Story Hospital

#8: You Are Not Your Work

Hey Story Nurse,

I’ve been dabbling in writing since I was 14, and now that I graduated university I decided that it was Time To Get Down To Business. The problem is, whenever I sit down to write anything, I always feel terrible about it once it hits 10k. It’s not that I lack confidence in my writing skills (I studied English lit), but it’s more that I worry that no one in the world would ever want to read my story. Who cares about a novella with two girls trapped on a lonely planet?! How can I get rid of that self doubt? Because I know I want to read that story, and I know that there is such a big market for stories casually featuring queer girls, but I just can’t seem to make the cognitive leap from “people like stories about queer girls in space” to “people will like MY story about queer girls in space”.

I’m going to a retreat for 5 days next week, and I really want to work on this story, but I just feel like I need to find some CONFIDENCE!

Thank you so much for your time,
Space Lesbian (she/her)

Dear Space Lesbian,

I’m sorry I didn’t get to respond in time for your retreat, and I hope it was very helpful to you one way or another. Sometimes sitting alone in a room with your work and no other distractions is the best way to figure out what’s really keeping you from writing.

In this letter, you talk about yourself and your work as though they’re one and the same. One moment you say you don’t think anyone will want to read your work, and the next you say you doubt yourself. Your identification with your work is something I see a lot of in students and recent graduates, because school is a place where you as a person are judged by the quality of your work in a way that’s pretty psychologically terrible. We say that a person is a “straight-A student” when what we mean is that that person’s work is consistently evaluated very highly by their teachers. The person, as a person, does not directly get graded. But that’s how it feels—that the grade for your work is the grade for you.

Writing fiction in the non-academic world doesn’t work that way. I know some lovely people whose company I greatly enjoy and whose writing I find unreadable; I have books on my living room shelves whose authors are not themselves welcome in my living room. The author and the work are related but distinct. Many authors are obnoxious and could even be considered fairly terrible human beings and their work is still read and lauded by many. So no matter how awful you may sometimes feel you are as a person, that has basically zero bearing on whether people will want to read your work, unless you’re planning to go on a murderous rampage. (And then people will want to read your memoir.)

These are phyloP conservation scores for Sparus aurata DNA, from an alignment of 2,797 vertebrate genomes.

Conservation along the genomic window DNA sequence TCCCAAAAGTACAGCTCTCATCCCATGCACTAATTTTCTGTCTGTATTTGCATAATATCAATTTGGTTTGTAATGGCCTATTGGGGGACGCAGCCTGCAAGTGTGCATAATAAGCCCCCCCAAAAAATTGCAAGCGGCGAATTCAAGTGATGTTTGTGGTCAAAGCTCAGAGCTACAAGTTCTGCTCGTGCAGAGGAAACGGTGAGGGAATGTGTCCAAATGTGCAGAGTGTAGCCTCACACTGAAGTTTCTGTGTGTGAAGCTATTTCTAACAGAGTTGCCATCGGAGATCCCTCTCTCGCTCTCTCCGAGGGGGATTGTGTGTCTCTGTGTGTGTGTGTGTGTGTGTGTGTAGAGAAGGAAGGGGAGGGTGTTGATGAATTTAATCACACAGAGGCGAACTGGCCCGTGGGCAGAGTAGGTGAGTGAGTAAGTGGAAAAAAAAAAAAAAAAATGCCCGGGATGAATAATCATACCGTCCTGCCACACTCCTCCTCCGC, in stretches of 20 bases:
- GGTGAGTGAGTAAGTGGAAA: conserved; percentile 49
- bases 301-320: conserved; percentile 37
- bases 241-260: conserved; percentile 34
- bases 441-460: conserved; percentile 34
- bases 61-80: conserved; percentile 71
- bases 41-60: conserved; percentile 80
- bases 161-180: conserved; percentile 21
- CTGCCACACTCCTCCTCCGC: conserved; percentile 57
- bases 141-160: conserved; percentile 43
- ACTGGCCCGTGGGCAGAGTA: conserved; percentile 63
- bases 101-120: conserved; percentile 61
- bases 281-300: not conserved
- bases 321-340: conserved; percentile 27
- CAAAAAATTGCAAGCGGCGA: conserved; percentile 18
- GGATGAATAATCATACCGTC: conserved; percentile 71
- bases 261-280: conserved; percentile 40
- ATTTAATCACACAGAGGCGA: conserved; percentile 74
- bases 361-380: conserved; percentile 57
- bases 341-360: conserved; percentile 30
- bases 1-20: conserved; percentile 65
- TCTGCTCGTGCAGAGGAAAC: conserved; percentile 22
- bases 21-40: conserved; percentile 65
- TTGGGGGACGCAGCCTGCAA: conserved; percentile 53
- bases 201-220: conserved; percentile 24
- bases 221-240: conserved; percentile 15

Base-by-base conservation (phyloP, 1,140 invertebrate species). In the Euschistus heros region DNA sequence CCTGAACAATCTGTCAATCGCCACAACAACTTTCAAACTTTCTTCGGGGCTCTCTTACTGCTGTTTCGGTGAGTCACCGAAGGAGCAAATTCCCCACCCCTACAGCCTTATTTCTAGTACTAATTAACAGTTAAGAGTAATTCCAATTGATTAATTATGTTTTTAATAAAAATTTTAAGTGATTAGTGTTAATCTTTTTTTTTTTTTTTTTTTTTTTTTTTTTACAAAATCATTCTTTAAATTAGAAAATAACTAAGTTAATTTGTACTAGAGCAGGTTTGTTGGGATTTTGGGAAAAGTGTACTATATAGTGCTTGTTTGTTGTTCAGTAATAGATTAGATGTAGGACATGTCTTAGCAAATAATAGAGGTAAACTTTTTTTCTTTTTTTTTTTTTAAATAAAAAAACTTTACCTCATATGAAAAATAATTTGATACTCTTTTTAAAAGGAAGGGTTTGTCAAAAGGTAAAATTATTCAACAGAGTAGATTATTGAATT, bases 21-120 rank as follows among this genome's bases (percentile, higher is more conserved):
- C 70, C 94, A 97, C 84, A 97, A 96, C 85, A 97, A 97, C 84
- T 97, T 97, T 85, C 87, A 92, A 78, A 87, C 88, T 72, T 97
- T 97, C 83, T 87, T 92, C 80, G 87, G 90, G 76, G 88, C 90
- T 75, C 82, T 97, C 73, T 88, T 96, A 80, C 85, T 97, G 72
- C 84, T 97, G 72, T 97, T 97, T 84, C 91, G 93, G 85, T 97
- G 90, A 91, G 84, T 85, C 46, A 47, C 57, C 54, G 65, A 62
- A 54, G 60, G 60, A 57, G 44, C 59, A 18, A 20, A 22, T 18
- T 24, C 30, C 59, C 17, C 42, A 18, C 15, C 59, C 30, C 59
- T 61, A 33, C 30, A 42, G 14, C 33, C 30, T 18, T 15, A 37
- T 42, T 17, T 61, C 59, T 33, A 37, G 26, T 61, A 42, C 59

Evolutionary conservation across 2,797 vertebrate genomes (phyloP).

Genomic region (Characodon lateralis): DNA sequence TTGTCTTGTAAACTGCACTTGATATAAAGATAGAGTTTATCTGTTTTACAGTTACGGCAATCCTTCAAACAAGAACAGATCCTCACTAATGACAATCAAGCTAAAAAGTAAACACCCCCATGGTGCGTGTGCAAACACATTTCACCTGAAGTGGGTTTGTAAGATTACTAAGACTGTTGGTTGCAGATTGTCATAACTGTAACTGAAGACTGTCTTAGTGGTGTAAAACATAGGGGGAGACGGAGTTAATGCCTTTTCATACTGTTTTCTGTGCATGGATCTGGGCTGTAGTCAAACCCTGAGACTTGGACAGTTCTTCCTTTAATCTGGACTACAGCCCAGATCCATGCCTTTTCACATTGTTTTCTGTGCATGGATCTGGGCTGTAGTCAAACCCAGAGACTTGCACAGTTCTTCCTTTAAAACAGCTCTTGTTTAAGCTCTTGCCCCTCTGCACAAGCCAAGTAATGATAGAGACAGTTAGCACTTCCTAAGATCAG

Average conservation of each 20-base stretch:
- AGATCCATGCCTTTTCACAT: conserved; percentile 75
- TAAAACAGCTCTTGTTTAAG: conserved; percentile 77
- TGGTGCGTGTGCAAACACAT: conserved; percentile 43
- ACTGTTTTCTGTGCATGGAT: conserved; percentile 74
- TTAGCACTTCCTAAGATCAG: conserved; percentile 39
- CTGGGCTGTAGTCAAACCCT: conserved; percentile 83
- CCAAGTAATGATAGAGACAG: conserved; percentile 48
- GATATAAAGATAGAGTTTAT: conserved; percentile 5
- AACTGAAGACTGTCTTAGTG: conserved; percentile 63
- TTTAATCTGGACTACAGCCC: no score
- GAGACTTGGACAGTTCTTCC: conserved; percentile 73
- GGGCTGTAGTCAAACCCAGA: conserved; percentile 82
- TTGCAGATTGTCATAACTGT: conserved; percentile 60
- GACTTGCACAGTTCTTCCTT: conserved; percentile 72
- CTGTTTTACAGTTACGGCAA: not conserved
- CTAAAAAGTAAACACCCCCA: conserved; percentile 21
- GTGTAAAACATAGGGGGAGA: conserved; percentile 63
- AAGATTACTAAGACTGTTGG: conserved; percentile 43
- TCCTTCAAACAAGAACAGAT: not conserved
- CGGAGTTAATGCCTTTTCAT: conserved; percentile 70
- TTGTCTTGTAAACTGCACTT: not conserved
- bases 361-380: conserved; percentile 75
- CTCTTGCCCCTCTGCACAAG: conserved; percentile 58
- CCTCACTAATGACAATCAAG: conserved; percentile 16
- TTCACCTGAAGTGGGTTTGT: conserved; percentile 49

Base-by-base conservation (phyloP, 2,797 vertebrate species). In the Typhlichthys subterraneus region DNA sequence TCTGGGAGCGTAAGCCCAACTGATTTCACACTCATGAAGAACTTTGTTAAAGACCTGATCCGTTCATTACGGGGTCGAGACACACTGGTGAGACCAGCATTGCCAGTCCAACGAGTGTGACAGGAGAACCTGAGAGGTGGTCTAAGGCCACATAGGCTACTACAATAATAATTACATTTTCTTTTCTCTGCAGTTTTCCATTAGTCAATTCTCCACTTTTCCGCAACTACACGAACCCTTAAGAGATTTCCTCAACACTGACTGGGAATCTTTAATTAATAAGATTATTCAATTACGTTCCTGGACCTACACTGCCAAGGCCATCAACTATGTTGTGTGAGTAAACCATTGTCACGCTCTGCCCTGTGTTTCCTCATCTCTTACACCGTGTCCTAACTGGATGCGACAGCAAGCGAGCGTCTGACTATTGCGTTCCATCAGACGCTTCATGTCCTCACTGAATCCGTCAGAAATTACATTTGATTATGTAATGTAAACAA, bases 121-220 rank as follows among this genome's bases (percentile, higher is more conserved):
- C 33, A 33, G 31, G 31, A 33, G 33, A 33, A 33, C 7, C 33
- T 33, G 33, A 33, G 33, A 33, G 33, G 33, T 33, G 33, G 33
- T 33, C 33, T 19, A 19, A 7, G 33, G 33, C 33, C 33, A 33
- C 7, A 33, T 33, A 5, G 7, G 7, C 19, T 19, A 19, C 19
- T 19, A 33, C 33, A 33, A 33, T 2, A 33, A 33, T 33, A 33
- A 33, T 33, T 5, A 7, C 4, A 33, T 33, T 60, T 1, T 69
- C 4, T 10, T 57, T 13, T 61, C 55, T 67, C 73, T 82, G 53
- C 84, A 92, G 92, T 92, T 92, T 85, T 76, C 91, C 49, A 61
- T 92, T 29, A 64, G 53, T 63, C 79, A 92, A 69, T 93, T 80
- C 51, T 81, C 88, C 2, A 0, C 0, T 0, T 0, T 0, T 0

Once you complete the work, it is no longer yours. It belongs to the reader. Many people will read it who know nothing about you except that your name is on the cover of a book. They will have opinions about the book, and they may translate that into opinions about you as a writer, but they will not have opinions about you as a person, because they don’t know you as a person. To you, it’s your story. To them, it’s a story. You are the means by which the book came into their lives, and nothing more. They may decide they like the way you write, in which case they will look for your name on other books; they may decide they want to meet you at conventions and get your autograph. But even then, they don’t know you. The fan/creator relationship is a complicated thing, but it assuredly is not as intimate as, say, a friendship. And I’d bet you even have friends who don’t know you all that well.

Other authors write all kinds of queer girl space stories. They write good ones and bad ones, long ones and short ones, funny ones and sad ones, romantic ones and friendship ones. They self-publish and they pro-publish. Your story is unique, because all stories are unique, but it’s not uniquely terrible or uniquely unpolished or whatever judgment you think people might pass on it (and thence on you). It’s part of a genre, a field, and readers will interact with it on that basis—once you let yourself write it.

If no one reads your stories about queer girls in space, that’s not a judgment on you. And if everyone loves your stories about queer girls in space, that’s not a judgment on you. The work is the work. You put a part of yourself into it, and then you sever the umbilicus and step away and let it live its own life.

My suggestion for you is that you practice severing that connection between self and work. Here are some options:

1. Put the work in the spotlight and yourself in the shadows.

2. Get comfortable with ephemerality.

3. Write things that aren’t your novel. A novel is a big thing! Sometimes it can be too big a thing. Let go of any deadline you might have had in mind for it and let yourself dabble in other projects. They aren’t just distractions; they will teach you and you can bring those lessons back to the novel. But if it’s just you and the novel, you will get very tangled up in it and struggle to separate yourself. Writing multiple works, of any length and any type, will help you see them as independent entities separate from one another and from you. And as you develop your craft, you’ll feel better about the writing you produce and believe that other people will want to read your work.

4. Take care of yourself for your own sake, not just as a writer.

I realize that very little here seems like it’s about building confidence. But you say that you don’t lack confidence in your writing skills, and I think that the distinction between “people like reading these stories” and “no one wants to read MY story” is more of what this hinges on for you. So focus on unsticking that hinge, and I think you’ll do just fine.

Happy writing!

Cheers,

Story Nurse

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